Likely Stories

Wonderlands: Essays on the Life of Literature BY Charles Baxter. Minneapolis: Graywolf Press. 304 pages. $17.

In 2012, the British magazine Sight and Sound polled the film critics of the world to name “the best picture ever made,” and the result, that year, was Hitchcock’s Vertigo. David Thomson has described the film as a “piercing dream,” but, possibly challenging common sense, I am not going to explicate the full plot of the film at length here, or make a claim for it, in case the reader has never seen it. I will simply say that in this movie, a detective is asked to follow a beautiful, glamorous woman who is thought to be suicidal. Notice that the plot really begins with a request moment based on friendship between the two men: the woman’s husband has asked the detective to please follow his wife and protect her from harm. This detective soon falls in love with the beautiful suicidal wife. When the detective, played by James Stewart, is apparently unable to prevent the woman’s suicide, he falls into terrible, disabling guilt—he goes crazy for a while—and when he recovers, he finds another woman, a retail clerk, on the street in San Francisco, a woman who maybe resembles his lost love, whereupon he does his best to persuade this woman, Judy Barton (in a second request moment), to dress up and do her hair so that she will resemble the dead, lost woman he could not save. Two request moments shape the plot. Once Judy Barton does what the detective has asked her to do, she, miraculously, confoundingly, looks exactly like the woman who died—not similar to her, but exactly like her.

This synopsis includes only what happens on the surface; I am not explaining what actually is true in this story, what is truly the case in the movie, because our hero, the detective played by James Stewart, has been subjected to a confidence trick, a con, as has the viewer, and he, and we, wake up only twenty minutes before the end of the film. Like him, we have been deceived by appearances. But that’s not the point, not exactly. The point is that this story embodies a wish, and a dream, a powerful, all-consuming longing: What if a person you felt love for, and a responsibility for, died, and out of grief and guilt, you could somehow bring him, or her, or a replica, back to life? What if you could do that?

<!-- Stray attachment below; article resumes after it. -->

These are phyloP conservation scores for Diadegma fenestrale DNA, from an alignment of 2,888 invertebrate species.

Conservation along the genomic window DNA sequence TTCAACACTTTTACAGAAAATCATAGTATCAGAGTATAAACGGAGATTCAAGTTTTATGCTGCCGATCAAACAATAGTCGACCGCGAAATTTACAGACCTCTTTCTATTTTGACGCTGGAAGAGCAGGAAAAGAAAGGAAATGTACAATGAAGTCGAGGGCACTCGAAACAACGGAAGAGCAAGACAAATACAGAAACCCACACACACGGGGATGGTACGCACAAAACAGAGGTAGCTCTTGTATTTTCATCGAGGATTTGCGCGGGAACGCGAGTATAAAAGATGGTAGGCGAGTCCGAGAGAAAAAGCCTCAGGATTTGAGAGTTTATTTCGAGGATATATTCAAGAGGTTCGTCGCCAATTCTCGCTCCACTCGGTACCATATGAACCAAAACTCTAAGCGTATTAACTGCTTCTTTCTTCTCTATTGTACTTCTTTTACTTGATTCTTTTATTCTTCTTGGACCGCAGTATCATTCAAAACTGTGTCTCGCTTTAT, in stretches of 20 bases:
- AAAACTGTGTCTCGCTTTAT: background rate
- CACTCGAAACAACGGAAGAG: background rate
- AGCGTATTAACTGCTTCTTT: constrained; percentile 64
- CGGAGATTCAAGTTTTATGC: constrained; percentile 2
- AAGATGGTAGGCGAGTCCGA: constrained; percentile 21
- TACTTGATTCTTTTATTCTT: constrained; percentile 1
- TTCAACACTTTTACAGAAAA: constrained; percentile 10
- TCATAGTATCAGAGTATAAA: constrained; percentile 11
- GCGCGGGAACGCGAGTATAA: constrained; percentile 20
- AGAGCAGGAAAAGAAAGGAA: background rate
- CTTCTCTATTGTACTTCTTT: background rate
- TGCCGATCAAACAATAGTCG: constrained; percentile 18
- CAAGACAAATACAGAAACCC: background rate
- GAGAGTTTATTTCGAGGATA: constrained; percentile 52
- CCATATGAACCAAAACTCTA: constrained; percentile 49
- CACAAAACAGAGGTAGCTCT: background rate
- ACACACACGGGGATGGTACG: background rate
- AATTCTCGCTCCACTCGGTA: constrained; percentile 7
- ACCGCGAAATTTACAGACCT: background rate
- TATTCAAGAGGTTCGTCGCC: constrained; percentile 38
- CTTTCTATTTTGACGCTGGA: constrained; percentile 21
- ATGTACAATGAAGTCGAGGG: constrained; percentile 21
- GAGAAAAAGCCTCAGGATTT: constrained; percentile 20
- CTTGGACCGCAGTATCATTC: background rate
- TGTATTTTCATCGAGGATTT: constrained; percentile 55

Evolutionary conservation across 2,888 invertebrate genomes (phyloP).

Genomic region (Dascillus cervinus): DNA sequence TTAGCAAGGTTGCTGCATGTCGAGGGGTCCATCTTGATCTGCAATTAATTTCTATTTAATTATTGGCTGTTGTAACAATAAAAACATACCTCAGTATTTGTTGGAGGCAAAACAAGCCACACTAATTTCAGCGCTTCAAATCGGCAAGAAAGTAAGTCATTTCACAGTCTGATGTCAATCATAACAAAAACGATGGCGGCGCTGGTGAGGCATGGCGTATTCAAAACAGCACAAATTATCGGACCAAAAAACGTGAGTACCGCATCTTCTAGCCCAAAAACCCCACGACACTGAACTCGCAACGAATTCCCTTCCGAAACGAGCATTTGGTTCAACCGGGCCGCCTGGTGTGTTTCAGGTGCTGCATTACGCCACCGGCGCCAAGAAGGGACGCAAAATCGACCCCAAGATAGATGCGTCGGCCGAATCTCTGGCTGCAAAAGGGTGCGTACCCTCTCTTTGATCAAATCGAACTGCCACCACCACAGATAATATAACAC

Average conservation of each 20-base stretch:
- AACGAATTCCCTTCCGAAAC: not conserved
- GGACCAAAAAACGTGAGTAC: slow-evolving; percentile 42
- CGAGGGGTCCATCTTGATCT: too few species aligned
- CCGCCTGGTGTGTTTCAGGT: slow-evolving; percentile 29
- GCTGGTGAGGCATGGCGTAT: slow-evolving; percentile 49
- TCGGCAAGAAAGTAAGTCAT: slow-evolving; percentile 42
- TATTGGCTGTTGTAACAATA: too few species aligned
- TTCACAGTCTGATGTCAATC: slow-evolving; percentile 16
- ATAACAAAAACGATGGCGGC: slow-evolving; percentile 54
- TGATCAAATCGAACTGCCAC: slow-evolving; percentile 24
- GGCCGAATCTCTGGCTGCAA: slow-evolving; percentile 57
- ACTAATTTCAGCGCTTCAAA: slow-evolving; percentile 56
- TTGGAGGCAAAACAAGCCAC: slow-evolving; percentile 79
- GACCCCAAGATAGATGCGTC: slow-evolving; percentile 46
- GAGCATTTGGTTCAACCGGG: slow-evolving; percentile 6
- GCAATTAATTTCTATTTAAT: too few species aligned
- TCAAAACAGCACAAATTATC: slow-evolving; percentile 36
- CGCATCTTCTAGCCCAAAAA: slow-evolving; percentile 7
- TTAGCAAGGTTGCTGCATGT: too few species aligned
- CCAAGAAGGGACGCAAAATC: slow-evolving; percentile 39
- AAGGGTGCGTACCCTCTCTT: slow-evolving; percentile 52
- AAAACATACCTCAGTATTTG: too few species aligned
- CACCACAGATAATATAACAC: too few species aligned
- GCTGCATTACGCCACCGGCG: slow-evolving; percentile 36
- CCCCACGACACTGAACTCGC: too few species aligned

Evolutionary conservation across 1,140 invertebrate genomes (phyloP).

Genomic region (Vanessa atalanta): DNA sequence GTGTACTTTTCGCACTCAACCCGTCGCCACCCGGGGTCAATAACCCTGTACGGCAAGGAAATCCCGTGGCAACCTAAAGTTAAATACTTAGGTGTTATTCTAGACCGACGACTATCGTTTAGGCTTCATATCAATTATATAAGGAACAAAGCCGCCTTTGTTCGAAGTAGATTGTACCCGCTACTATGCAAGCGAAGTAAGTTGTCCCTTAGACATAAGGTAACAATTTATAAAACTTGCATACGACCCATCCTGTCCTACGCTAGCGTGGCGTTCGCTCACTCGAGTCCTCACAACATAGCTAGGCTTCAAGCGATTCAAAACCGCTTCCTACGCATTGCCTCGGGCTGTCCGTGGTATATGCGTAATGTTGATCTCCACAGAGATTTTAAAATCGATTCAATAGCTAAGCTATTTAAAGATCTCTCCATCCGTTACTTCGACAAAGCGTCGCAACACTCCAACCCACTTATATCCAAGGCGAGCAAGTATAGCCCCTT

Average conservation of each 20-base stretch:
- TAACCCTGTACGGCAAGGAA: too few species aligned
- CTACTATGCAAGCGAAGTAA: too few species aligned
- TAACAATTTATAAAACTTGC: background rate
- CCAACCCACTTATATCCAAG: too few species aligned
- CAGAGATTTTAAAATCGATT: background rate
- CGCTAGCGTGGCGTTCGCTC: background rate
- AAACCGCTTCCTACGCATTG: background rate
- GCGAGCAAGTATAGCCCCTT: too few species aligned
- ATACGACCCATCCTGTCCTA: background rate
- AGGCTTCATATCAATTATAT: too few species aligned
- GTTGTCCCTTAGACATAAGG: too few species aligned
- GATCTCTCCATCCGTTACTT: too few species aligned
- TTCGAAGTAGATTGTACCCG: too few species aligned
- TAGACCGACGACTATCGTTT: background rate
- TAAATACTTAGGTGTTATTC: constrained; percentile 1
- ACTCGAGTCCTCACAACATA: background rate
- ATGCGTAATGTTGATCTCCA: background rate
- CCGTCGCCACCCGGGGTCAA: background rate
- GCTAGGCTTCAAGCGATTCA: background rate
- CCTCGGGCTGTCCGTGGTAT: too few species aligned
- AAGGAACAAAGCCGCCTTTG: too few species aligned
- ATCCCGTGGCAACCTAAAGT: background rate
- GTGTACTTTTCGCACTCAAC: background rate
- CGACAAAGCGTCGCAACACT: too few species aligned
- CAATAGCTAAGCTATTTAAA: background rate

You would be, in effect, inside a dream.

There’s a giant coincidence at the center of this story that’s absolutely implausible and, upon consideration, impossibly contrived. I once asked Robert Pippin, a Hegelian philosopher who teaches at the University of Chicago, about this coincidence. Pippin has been absorbed and obsessed by this flm and has written a fne book about it. In answer to my question, Pippin said, well, Hitchcock loved surrealism and absurdity. He loved the films of Luis Buñuel. But for me that doesn’t explain why many viewers accept the outrageous contrivance of Vertigo’s plot.

Those who accept this plot probably do so because they, too, share a consuming and almost unconscious wish that it might be possible to bring someone you once loved back to life. This wish, this longing, is so obsessional that it sweeps all considerations of plausibility away. You’re hypnotized by it; you’re in a dream world. You’re spellbound inside a semirealistic fairy tale. A story that’s only a fantasy is not the truth—but a story that immerses you in a character’s fantasy and then makes you wake up from it, that may be the truth.

Alfred Hitchcock, Vertigo, 1958. Kim Novak
Alfred Hitchcock, Vertigo, 1958. Kim Novak